• Match 25% for the next 2% contributions

In the above, the “2% of contributions” means 2% of the employee’s salary. A more concrete example would be as follows: Assume an individual makes $40,000/year, and wishes to maximize her employer match. The numbers would add up like so:

Employee contribution %

Employee contribution $

Employer match %

Employer match $

2.0%

$800

100.0%

$800

2.0%

$800

50.0%

$400

2.0%

$800

25.0%

$200

As you can see above, the employee contributed $2,400 of their salary, but the employer contributed $1,400. This means that the employee received an instant 58% return for doing nothing! This is quite literally free money: your employer is giving you an instant top-up as incentive to save for your own retirement. Let’s take the example a little further: assume someone starts working at age 30, works for 35 years to age 65, and maximizes their contributions every year. Moreover, assume they get a 1% raise every year. If we plot this example over the duration of the person’s employment, the difference—while still a 58% gain—is even more pronounced.

By the end of 35 years, the employee would have contributed $103,000 on their own, if they had contributed 6% of their salary. But, thanks to the employer match, their effective contribution was $164,000! They have received an additional $61,000 all for doing nothing.

However, when an individual contributes to a plan such as the above, they don’t just save the money; they typically invest in mutual funds which are made available to them through the DC plan. We can modify the above graph to show the theoretical balance at retirement, assuming 2%, 4%, and 6% returns on the investments.

Again, there was a 58% gain when you compare the Employee only to the Employee and Employer Match:

Employee Only

Employee + Employer

2% returns

$146,188.44

$231,464.99

4% returns

$194,337.71

$307,701.37

6% returns

$322,391.14

$510,452.58

The astonishing thing is that many people don’t take advantage of the employer match that is offered in their pension plans (here is an interesting read from the Financial Post). This means that there are people who are literally giving up free money. Often some people say that the reason they don’t do this is that they can’t afford to contribute money to their company sponsored pension plan, because that means that they will have less money paycheque to paycheque. To that, I have a couple of comments:

  • If you are truly living paycheque to paycheque, then there are more systematic issues at hand that you need to look at; you really need to sit down and plan out a proper budget for yourself.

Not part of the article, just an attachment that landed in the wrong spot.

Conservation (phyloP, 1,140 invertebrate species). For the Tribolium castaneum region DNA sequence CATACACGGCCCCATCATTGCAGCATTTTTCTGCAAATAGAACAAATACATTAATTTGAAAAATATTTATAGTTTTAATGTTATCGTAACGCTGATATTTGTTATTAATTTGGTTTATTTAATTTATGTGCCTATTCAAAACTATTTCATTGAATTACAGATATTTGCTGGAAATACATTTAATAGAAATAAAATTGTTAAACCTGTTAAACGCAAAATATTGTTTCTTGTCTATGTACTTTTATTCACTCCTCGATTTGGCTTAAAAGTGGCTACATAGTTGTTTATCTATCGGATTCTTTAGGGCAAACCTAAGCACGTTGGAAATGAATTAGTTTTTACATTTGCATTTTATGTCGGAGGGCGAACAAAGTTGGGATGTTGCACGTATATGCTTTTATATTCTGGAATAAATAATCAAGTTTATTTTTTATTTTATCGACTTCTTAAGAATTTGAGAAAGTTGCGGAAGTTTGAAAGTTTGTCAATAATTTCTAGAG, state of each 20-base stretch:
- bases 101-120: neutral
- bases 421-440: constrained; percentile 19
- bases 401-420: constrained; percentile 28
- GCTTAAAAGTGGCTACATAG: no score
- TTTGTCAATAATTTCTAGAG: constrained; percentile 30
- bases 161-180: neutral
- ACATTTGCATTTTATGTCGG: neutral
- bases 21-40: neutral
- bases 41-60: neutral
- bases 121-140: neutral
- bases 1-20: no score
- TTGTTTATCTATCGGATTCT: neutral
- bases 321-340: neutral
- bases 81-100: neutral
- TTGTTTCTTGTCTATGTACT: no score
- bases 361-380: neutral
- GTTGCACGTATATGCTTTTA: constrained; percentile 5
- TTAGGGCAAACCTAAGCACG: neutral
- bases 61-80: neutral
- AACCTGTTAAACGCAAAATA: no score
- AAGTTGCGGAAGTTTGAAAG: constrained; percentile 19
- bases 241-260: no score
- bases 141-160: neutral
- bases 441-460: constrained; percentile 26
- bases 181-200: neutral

• You really can’t afford not to take advantage of a pension plan: if you don’t save now, then you will ultimately have to work longer later.
  • Contributing to your pension plan is a tax-advantageous activity: meaning that if you wish to contribute $500 to your DC pension plan, your effective contribution is lower because your taxes will be lower; I will be writing about this in a future blog post.

So there really is no reason not to contribute. Imagine this: you are walking home and there is a fork in the road to go around a building. Both roads from the fork lead you to the same place at the opposite end of the building. From your vantage point, you can see a $20.00 bill lying on the ground up ahead on the road to the right, and on the road to the left, you can’t see any money lying around. Would you take the fork to the left? Of course not, you would be foolishly ignoring money that was just lying around. Your pension is the same: don’t take the road of no contributions, but take full advantage of the free money your employer is willing to give you.

Onwards and upwards!


Minimizing investment friction

Over the years, I have started to pay more attention to friction in my portfolio, which I define as any charges, fees, or penalties, which ultimately deter from my earning potential. When I am making decisions to buy/hold/sell investments, there are three primary types of friction I pay attention to, and try to avoid: Tax Friction, Rounding Friction, and Commission Friction.

1. Tax Friction

Taxes are a reality, and ultimately the tax man (or woman!) always gets his (her) due. In Canada, there are three key types of taxes to pay attention to with your investments. The first, is the capital gains tax, which is applied on any capital gains (i.e. profits) from your investments when you sell them. Following this, is taxes on dividend income; and finally, there are taxes on interest income.

There are a number of ways to reduce tax friction with your investments. The most obvious one, is to keep your investments in a tax free account; in Canada, this would be your TFSA, otherwise known as a tax free savings account. Any capital gains, dividends, or interest, you receive in the TFSA are received tax free. The reason for this is that any contributions you make to a TFSA (i.e. money or investments transferred into the TFSA) are made from after tax dollars, so you have already been taxed on the inflows to the account. The one downside to using a TFSA is that you cannot use capital losses incurred in the TFSA to offset capital gains outside of your TFSA.